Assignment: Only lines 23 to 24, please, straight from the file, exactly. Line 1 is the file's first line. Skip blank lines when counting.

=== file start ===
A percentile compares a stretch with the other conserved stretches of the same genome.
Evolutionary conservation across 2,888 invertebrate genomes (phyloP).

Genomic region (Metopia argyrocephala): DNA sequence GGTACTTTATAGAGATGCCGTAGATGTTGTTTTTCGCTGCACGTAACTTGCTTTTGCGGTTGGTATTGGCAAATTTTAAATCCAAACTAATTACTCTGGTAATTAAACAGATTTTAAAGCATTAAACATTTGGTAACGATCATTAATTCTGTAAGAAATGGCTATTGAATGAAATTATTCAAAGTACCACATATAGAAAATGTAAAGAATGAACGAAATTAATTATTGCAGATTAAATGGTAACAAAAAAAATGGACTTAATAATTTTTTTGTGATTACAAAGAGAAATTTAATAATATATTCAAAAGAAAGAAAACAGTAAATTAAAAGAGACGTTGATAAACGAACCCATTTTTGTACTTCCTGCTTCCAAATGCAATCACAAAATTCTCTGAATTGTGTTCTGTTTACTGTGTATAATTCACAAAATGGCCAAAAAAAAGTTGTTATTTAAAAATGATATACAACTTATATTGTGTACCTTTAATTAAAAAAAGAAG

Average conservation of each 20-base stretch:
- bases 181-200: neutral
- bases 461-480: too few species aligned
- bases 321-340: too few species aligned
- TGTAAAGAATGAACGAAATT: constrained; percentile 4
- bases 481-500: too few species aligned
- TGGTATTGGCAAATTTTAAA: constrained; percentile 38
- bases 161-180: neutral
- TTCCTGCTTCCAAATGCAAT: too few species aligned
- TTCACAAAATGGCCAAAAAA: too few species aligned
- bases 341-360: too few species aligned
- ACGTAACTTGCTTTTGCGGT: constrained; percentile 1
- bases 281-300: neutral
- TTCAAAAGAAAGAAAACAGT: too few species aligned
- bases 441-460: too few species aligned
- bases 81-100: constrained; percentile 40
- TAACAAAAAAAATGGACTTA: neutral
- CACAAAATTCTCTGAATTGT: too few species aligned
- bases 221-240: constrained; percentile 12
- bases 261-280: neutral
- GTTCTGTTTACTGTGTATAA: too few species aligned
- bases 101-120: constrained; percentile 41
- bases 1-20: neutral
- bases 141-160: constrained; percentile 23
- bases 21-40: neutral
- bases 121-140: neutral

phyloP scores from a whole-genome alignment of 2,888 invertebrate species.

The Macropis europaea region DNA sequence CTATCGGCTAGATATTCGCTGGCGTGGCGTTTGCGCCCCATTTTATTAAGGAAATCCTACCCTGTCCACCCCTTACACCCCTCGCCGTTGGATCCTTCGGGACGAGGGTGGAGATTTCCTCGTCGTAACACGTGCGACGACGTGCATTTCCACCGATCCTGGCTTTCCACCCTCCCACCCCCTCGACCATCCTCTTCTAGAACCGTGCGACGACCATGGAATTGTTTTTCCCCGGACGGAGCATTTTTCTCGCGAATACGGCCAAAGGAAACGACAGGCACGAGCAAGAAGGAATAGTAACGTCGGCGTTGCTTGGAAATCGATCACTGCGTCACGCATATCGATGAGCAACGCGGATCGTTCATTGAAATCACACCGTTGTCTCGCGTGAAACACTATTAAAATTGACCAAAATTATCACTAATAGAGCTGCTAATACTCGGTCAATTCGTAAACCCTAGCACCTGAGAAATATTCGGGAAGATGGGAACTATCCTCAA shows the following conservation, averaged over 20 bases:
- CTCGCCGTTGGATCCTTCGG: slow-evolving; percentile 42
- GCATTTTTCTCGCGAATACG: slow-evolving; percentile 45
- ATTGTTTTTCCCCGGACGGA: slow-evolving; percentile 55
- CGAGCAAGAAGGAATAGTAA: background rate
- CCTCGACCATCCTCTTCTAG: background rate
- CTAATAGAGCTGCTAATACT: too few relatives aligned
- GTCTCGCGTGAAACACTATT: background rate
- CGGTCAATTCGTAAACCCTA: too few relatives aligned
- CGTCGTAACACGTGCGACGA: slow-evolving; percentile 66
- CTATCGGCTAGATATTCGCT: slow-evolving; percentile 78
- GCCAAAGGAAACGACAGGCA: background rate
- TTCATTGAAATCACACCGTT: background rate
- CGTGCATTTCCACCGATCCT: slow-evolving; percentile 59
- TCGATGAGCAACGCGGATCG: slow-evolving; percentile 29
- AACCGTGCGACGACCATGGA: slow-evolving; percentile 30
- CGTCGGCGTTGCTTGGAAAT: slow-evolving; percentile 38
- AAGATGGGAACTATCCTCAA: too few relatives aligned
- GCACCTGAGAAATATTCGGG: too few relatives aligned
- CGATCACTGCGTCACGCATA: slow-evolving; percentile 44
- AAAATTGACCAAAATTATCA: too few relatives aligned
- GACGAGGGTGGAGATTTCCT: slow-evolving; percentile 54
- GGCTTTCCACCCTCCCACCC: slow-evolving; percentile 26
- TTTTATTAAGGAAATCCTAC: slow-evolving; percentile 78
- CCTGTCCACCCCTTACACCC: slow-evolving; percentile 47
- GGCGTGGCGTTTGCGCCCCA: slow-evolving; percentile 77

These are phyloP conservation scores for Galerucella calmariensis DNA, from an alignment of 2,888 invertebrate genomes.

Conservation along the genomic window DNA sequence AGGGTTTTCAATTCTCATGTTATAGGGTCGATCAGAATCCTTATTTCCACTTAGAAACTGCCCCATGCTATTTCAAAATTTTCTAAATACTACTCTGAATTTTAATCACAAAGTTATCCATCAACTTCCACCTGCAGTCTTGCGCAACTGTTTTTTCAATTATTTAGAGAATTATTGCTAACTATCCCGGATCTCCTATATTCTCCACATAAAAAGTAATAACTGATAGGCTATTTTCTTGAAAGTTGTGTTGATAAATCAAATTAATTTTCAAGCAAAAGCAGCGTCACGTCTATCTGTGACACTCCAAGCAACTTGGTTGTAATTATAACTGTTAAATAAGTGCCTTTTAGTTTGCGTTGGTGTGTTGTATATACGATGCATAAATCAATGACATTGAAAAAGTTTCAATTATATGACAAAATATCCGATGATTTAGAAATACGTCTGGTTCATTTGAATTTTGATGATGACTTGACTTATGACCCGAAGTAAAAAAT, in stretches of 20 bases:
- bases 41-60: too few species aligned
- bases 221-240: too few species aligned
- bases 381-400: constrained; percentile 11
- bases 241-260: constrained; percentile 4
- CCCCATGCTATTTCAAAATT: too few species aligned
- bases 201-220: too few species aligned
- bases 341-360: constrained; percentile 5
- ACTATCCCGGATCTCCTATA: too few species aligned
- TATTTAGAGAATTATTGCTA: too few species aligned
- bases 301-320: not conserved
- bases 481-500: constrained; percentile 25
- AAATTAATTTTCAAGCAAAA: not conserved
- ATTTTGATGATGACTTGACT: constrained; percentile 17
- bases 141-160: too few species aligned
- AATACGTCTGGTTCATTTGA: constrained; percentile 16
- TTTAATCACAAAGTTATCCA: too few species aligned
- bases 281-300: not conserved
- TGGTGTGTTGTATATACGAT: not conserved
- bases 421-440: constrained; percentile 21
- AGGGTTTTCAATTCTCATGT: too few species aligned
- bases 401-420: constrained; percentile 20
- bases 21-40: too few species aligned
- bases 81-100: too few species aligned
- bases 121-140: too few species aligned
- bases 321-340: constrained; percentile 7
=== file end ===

- bases 261-280: neutral
- GTTCTGTTTACTGTGTATAA: too few species aligned